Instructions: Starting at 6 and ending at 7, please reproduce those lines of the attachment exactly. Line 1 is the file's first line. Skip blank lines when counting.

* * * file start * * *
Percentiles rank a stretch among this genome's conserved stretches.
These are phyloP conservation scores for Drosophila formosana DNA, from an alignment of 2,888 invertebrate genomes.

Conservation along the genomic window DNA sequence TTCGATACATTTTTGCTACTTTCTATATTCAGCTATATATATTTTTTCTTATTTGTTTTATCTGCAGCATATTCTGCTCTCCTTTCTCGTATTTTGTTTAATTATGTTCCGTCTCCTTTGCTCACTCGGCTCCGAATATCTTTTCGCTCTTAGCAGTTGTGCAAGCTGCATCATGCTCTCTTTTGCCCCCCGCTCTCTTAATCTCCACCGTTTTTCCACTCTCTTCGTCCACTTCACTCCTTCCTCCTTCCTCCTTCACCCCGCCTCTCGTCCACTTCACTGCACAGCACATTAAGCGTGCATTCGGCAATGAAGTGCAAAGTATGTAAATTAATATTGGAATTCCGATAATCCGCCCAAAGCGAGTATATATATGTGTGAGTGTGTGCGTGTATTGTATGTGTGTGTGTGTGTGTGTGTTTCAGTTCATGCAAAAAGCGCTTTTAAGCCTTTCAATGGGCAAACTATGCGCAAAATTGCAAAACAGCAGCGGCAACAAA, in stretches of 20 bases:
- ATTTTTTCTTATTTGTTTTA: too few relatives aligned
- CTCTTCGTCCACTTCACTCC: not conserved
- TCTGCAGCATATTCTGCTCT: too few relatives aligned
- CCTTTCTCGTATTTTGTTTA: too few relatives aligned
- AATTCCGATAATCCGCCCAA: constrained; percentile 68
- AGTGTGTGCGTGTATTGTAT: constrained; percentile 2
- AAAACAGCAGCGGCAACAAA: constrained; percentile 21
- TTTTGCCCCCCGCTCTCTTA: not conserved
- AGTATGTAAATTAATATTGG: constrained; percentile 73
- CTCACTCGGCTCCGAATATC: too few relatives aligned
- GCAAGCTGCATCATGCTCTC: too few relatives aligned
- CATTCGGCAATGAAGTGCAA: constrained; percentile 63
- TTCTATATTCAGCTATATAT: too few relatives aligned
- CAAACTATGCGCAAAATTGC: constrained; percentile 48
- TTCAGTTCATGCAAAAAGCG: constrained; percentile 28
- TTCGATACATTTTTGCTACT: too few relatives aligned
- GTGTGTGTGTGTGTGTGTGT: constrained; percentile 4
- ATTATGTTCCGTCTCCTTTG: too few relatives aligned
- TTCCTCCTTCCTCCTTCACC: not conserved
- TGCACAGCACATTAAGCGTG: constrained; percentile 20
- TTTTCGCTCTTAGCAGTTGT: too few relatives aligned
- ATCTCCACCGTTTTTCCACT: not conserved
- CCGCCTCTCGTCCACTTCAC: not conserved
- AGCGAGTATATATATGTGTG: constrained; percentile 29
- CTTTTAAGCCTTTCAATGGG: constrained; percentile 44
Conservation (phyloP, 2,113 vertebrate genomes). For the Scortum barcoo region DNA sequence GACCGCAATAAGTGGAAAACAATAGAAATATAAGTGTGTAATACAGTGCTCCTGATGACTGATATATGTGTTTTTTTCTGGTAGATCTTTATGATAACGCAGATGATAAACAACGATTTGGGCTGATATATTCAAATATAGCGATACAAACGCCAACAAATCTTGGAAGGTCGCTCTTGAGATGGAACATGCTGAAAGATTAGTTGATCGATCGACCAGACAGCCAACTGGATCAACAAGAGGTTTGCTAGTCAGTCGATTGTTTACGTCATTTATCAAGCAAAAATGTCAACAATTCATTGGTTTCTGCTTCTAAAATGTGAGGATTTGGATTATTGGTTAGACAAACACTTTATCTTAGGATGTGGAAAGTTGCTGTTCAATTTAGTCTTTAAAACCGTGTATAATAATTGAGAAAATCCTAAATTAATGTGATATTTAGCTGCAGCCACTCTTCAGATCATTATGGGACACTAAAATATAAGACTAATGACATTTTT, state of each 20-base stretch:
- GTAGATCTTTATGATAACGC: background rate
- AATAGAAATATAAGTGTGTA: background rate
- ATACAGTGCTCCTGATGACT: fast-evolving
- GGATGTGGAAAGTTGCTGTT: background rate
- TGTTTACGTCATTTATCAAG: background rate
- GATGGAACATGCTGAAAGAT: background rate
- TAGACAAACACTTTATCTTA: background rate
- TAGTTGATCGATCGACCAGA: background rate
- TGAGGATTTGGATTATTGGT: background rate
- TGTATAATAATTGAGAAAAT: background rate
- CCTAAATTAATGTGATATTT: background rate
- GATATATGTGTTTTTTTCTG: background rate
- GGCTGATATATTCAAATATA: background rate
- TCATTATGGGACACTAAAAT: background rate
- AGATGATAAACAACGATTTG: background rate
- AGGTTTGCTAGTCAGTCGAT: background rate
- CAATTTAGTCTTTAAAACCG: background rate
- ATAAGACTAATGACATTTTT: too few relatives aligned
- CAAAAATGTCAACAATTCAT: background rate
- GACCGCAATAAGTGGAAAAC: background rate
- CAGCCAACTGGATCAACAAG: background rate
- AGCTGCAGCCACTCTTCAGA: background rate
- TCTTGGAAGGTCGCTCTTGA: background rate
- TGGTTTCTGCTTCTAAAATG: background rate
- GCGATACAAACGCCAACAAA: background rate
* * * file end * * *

- TCTGCAGCATATTCTGCTCT: too few relatives aligned
- CCTTTCTCGTATTTTGTTTA: too few relatives aligned